The RCMP has released a breakdown of the grim details about missing or murdered aboriginal women in Canada.
After confirming there are nearly 1,200 cases on file, the Mounties carried out a comprehensive review that showed a disproportionate number of aboriginal women in this country have been killed compared to non-aboriginal women.
“Every file we reviewed represents a mother, grandmother, daughter, sister, aunt or friend,” RCMP Commission Bob Paulson said. “We cannot lose sight of the human aspect of these incidents and we call upon partners and communities to work together to find solutions to this issue.”
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Aboriginal women represent only 4.3 per cent of the total female population, yet 16 per cent of all female homicide victims over more than three decades were aboriginal, the RCMP detailed in its findings released on Friday.
But, if you look at the rate for 2012 alone it’s 23 per cent, while it was just 8 per cent in 1984.
The RCMP notes the number of cases solved are about the same: 88 per cent of cases involving aboriginal females, 89 per cent for non-aboriginal females.
The findings also showed details about the victim-offender relationships, vulnerability factors–including criminal activity, sex work and use of intoxicants–and the characteristics of the perpetrators of crimes against aboriginal women.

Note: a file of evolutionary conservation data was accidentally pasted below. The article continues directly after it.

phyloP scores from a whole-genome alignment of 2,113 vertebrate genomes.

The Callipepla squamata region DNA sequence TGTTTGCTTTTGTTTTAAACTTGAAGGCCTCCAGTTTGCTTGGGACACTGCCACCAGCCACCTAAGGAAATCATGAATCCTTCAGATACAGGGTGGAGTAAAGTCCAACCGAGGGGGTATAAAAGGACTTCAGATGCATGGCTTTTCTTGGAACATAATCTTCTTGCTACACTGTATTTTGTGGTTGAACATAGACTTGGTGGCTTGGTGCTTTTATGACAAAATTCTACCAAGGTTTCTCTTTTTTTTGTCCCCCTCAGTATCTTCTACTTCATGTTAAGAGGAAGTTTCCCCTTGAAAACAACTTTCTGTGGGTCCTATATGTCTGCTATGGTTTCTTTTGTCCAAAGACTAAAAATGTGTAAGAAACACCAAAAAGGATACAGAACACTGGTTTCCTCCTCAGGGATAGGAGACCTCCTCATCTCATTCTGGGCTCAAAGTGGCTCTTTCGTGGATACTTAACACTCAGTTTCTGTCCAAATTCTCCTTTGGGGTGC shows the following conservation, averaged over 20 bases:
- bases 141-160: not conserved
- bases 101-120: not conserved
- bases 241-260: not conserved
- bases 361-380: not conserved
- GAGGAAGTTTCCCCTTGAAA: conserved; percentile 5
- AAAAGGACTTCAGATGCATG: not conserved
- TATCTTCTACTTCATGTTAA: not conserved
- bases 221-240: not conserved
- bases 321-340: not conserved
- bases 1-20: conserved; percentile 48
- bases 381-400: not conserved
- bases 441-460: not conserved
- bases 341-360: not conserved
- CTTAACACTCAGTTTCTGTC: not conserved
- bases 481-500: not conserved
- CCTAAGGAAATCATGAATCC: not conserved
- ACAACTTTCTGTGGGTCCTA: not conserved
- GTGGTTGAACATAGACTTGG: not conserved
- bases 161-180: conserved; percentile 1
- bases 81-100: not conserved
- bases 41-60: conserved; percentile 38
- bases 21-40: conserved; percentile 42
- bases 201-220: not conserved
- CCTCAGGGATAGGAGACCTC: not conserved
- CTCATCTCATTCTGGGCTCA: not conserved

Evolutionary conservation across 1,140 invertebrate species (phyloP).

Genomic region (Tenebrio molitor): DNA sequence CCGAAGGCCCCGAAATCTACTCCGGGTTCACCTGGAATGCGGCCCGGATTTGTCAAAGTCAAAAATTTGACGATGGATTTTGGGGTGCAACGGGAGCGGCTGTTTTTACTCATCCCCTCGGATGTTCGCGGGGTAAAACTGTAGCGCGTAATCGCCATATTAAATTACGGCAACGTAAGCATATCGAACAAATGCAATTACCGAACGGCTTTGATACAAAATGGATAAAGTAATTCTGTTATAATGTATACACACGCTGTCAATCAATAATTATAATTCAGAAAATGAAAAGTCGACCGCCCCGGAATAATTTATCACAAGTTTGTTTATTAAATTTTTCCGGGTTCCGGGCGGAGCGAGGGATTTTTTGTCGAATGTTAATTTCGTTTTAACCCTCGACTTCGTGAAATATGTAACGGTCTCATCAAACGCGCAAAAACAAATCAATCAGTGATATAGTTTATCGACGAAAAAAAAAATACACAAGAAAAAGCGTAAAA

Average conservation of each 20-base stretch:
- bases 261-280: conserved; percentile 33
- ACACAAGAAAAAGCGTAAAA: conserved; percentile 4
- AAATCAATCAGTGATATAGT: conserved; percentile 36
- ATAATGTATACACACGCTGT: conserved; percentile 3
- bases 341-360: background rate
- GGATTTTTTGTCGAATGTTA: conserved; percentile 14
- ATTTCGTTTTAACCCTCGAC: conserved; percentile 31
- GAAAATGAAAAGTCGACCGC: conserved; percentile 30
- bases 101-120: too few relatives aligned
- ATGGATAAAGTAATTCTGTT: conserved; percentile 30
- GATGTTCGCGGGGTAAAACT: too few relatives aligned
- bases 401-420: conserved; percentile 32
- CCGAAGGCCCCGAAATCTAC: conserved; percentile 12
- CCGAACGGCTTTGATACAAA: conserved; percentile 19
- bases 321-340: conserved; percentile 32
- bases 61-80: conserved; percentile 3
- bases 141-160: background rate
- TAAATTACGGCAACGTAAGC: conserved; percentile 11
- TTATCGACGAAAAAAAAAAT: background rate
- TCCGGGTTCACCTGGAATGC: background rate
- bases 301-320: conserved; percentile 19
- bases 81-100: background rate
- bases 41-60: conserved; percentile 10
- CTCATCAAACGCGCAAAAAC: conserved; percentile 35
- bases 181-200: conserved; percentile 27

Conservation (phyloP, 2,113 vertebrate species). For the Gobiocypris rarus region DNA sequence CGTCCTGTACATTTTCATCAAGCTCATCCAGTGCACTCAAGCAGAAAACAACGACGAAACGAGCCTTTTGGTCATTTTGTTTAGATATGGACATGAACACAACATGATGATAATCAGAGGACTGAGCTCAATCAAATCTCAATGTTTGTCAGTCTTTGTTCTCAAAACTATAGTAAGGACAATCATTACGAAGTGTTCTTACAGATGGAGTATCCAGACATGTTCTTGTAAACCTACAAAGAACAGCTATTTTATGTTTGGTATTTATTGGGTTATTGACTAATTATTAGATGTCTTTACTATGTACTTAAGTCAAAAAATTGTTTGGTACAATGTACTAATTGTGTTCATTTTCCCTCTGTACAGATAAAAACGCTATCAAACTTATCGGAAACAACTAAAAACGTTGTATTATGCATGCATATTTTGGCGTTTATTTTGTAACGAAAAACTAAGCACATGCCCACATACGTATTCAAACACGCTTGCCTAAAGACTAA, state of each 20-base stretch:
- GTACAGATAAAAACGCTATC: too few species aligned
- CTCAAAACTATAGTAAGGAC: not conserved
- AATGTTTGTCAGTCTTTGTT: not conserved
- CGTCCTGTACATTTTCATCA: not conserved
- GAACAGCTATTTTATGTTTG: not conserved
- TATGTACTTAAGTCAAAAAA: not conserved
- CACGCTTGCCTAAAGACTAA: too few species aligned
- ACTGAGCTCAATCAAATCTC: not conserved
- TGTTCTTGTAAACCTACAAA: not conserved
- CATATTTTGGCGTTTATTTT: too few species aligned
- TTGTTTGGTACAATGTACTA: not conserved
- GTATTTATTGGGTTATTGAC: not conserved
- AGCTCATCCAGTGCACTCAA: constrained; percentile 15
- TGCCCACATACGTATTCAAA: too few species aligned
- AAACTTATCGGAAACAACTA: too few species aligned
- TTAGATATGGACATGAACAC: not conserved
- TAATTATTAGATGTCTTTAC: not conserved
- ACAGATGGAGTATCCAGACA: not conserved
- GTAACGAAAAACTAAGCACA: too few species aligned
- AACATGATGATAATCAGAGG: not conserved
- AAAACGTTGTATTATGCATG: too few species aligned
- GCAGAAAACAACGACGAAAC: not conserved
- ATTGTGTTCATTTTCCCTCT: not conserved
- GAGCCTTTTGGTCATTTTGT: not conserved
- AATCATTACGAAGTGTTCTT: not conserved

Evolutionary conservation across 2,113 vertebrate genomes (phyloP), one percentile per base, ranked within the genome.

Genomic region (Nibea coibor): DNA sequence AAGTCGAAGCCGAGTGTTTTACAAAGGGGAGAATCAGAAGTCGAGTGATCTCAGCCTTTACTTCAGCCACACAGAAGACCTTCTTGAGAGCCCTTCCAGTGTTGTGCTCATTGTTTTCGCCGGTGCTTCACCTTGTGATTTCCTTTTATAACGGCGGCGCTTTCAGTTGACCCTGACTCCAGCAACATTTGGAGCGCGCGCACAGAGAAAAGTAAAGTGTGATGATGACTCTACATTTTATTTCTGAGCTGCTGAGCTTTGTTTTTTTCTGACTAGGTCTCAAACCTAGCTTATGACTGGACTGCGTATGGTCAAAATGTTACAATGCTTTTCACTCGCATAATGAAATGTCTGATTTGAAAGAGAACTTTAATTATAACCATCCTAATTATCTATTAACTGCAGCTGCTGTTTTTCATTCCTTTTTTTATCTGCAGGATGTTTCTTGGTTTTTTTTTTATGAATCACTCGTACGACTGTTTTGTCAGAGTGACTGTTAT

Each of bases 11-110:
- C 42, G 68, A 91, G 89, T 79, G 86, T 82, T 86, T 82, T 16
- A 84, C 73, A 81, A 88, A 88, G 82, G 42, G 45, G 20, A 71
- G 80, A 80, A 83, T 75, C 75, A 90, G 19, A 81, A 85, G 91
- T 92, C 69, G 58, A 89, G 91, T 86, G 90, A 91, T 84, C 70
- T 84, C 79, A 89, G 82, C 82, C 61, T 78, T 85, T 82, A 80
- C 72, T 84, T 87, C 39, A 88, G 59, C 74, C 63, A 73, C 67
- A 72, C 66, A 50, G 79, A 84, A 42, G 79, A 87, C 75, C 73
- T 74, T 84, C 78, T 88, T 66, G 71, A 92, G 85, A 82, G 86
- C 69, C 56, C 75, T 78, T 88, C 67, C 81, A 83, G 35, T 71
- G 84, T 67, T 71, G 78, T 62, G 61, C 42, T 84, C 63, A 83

Below is a look at the numbers.
Murdered aboriginal women between 1980 and 2012
While the numbers below show that aboriginal women make up 16 per cent of the total number of murdered women, between 1980 and 2012, the homicide rate for aboriginal women in specific provinces was drastically higher.
Take for example Manitoba, where 55 per cent of all female homicide victims were aboriginal. That number was only slightly lower in Saskatchewan where 49 per cent of the female homicide victims were aboriginal.
And while the rate is 16 per cent nationwide, aboriginal women were only 4.3 per cent of the Canadian population.
Vulnerability factors among aboriginal women
Homicide offender characteristics
Breakdown of victim and offender relationships
© Shaw Media, 2014